President Trump didn't miss an opportunity to poke fun at "Good Morning America" host George Stephanopoulos during his rally in Phoenix, AZ, on Tuesday.
Trump twice called the journalist "little" during the event, poking fun at Stephanopoulos' short stature during a lengthy rant against the mainstream media.
Before singling out Stephanopoulos, Trump called out the "failing New York Times" and "pathetic" CNN, and slammed the Washington Post which he called a "lobbying tool for Amazon."
Trump then trained his sights on ABC, likening them to his favorite media bias punching bag.
"I mean CNN is really bad, but ABC this morning," Trump said. "I don’t watch it much but I’m watching in the morning and they have little George Stephanopoulos talking to Nikki Haley.”
He then repeated "little George."
Trump's jab is nothing Stephanopoulos hasn't heard before. Rumors have long-swirled that the ABC journalist's height has even caused issues on the set of "GMA."
According to Page Six, producers struggled when trying to figure out a way to hide the height difference between Stephanopoulos and his very tall co-stars.
Michael Strahan is 6' 5" and Robin Roberts is 5' 10".
Stephanopoulos clocks in 5' 5", a full foot shorter than Strahan, a former defense end of the New York Giants.
"'GMA' initially thought using an anchor desk with elevated chairs would help the problem. Still awkward, George’s little-boyish mini-legs were seen dangling," an insider told Page Six in July.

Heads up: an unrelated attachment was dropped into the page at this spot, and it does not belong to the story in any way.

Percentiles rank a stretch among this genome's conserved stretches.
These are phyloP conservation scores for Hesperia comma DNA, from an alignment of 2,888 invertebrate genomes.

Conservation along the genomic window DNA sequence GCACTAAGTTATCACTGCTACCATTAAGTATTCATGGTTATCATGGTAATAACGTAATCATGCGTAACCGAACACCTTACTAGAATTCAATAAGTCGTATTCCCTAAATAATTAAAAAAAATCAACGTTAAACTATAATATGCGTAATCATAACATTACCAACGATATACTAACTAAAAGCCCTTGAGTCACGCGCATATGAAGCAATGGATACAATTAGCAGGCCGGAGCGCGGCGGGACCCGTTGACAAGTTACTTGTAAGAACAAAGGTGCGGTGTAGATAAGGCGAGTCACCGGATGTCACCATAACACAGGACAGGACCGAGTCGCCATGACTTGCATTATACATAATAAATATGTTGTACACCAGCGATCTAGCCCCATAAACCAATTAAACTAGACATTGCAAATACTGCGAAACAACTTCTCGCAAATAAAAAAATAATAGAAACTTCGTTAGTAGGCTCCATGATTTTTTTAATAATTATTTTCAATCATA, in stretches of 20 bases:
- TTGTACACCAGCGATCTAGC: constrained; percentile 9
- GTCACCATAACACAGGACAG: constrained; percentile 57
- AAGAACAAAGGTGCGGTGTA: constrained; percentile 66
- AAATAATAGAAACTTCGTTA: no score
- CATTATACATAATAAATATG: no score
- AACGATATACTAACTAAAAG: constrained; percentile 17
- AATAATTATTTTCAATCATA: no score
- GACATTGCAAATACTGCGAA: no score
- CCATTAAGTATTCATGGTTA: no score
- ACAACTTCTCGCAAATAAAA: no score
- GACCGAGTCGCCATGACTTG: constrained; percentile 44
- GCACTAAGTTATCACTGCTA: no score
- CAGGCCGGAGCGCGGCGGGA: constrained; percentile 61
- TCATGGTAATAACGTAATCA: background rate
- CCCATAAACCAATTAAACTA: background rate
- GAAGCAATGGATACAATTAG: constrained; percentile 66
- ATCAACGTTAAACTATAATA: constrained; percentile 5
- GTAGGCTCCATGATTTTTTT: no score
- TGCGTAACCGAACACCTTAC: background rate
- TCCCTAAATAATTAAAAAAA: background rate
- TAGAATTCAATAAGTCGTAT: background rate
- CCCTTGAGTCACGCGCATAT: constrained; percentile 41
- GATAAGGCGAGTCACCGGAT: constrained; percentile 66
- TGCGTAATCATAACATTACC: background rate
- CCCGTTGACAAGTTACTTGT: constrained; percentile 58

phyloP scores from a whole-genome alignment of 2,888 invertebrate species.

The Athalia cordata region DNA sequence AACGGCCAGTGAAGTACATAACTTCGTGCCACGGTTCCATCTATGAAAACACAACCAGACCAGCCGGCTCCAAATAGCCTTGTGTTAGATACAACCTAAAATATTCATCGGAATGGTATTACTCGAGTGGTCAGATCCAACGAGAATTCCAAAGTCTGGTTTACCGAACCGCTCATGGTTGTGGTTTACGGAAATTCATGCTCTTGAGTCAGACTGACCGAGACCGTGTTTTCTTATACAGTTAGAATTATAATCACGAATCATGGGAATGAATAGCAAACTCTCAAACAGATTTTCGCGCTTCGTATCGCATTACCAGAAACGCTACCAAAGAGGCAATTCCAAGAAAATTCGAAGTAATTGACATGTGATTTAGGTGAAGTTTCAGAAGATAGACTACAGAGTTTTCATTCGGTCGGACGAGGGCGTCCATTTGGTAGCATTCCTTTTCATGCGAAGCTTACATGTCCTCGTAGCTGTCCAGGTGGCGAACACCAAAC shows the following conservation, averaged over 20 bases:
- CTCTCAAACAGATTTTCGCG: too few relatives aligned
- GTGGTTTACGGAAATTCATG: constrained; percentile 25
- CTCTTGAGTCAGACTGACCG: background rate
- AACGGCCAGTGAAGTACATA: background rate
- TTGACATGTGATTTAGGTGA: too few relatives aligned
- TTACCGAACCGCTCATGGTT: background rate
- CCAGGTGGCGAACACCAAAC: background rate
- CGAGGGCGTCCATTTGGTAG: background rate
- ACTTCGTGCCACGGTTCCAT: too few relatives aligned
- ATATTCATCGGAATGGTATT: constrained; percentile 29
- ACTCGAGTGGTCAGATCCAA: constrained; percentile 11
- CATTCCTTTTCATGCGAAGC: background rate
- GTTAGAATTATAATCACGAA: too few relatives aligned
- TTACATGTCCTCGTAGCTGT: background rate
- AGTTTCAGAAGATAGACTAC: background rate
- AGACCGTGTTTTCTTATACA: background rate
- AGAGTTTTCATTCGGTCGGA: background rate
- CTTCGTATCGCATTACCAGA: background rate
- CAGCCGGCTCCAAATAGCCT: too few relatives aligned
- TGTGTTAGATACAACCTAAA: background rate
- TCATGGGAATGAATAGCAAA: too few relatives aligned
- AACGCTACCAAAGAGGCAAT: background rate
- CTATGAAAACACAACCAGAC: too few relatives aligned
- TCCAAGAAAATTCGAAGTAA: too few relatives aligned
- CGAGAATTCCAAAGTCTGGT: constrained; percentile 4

Page Six also reported in 2010 that Roberts chose to wear high heels as a "sign of power" to tower over Stephanopoulos.
Trump's beef with Stephanopoulos goes back a ways. The then GOP presidential nominee slammed Stephanopoulos during a 2016 "GMA" interview over the anchor's reported $75,000 donation to the Clinton Foundation.
Stephanopoulos worked to elect Bill Clinton and was his communications director in the White House.
ABC said in a statement at the time: "As George has said, he made charitable donations to the Foundation to support a cause he cares about deeply and believed his contributions were a matter of public record. He should have taken the extra step to notify us and our viewers during the recent news reports about the Foundation. He’s admitted to an honest mistake and apologized for that omission. We stand behind him."
This isn't the only bad press ABC has gotten recently. ESPN, which is owned by ABC's parent company Disney, came under fire after they removed an Asian American announcer named Robert Lee from the University of Virginia's football season opener because he has the same name as Confederate Gen. Robert E. Lee.
ABC has also been plagued by accusations of liberal bias after the network canceled its second-highest rated comedy "Last Man Standing" in May.
The network defended its decision to ax the Tim-Allen starring sitcom saying it was a "scheduling decision."
They also came under fire for referring to the religious freedom law firm Alliance Defending Freedom, an "anti-LGBT hate group" in July.